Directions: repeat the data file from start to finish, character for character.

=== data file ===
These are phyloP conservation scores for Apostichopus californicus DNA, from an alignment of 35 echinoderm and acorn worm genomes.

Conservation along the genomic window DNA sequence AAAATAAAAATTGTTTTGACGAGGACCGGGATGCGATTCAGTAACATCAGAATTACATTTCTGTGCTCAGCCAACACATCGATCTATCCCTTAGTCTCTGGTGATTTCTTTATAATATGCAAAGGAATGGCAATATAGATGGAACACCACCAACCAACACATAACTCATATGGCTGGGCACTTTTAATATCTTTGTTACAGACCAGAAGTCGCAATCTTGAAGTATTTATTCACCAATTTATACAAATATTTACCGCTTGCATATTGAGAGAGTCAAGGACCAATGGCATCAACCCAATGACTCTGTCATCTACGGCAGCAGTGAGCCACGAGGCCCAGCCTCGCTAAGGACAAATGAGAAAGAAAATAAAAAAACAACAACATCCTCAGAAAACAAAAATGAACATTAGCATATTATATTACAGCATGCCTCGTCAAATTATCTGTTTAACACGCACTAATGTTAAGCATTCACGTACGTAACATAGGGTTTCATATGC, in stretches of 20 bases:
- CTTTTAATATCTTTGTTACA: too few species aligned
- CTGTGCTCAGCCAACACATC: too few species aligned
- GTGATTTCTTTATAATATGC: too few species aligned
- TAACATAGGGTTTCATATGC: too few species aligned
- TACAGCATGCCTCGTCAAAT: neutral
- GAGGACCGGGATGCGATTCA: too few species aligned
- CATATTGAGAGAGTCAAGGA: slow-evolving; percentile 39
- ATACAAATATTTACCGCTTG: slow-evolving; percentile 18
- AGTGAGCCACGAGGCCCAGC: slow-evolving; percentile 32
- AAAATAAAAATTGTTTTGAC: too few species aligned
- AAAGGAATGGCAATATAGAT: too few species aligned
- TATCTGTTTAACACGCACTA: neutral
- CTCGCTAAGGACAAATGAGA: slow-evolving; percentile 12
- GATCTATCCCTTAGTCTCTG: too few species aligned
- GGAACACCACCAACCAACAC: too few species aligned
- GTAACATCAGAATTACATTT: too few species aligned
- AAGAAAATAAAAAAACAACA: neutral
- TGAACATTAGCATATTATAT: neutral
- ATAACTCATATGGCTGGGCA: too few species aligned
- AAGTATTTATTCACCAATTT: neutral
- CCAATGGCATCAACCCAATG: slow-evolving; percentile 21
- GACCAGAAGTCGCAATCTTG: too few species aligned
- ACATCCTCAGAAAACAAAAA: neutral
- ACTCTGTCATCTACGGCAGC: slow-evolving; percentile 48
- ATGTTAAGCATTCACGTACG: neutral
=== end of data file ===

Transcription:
These are phyloP conservation scores for Apostichopus californicus DNA, from an alignment of 35 echinoderm and acorn worm genomes.

Conservation along the genomic window DNA sequence AAAATAAAAATTGTTTTGACGAGGACCGGGATGCGATTCAGTAACATCAGAATTACATTTCTGTGCTCAGCCAACACATCGATCTATCCCTTAGTCTCTGGTGATTTCTTTATAATATGCAAAGGAATGGCAATATAGATGGAACACCACCAACCAACACATAACTCATATGGCTGGGCACTTTTAATATCTTTGTTACAGACCAGAAGTCGCAATCTTGAAGTATTTATTCACCAATTTATACAAATATTTACCGCTTGCATATTGAGAGAGTCAAGGACCAATGGCATCAACCCAATGACTCTGTCATCTACGGCAGCAGTGAGCCACGAGGCCCAGCCTCGCTAAGGACAAATGAGAAAGAAAATAAAAAAACAACAACATCCTCAGAAAACAAAAATGAACATTAGCATATTATATTACAGCATGCCTCGTCAAATTATCTGTTTAACACGCACTAATGTTAAGCATTCACGTACGTAACATAGGGTTTCATATGC, in stretches of 20 bases:
- CTTTTAATATCTTTGTTACA: too few species aligned
- CTGTGCTCAGCCAACACATC: too few species aligned
- GTGATTTCTTTATAATATGC: too few species aligned
- TAACATAGGGTTTCATATGC: too few species aligned
- TACAGCATGCCTCGTCAAAT: neutral
- GAGGACCGGGATGCGATTCA: too few species aligned
- CATATTGAGAGAGTCAAGGA: slow-evolving; percentile 39
- ATACAAATATTTACCGCTTG: slow-evolving; percentile 18
- AGTGAGCCACGAGGCCCAGC: slow-evolving; percentile 32
- AAAATAAAAATTGTTTTGAC: too few species aligned
- AAAGGAATGGCAATATAGAT: too few species aligned
- TATCTGTTTAACACGCACTA: neutral
- CTCGCTAAGGACAAATGAGA: slow-evolving; percentile 12
- GATCTATCCCTTAGTCTCTG: too few species aligned
- GGAACACCACCAACCAACAC: too few species aligned
- GTAACATCAGAATTACATTT: too few species aligned
- AAGAAAATAAAAAAACAACA: neutral
- TGAACATTAGCATATTATAT: neutral
- ATAACTCATATGGCTGGGCA: too few species aligned
- AAGTATTTATTCACCAATTT: neutral
- CCAATGGCATCAACCCAATG: slow-evolving; percentile 21
- GACCAGAAGTCGCAATCTTG: too few species aligned
- ACATCCTCAGAAAACAAAAA: neutral
- ACTCTGTCATCTACGGCAGC: slow-evolving; percentile 48
- ATGTTAAGCATTCACGTACG: neutral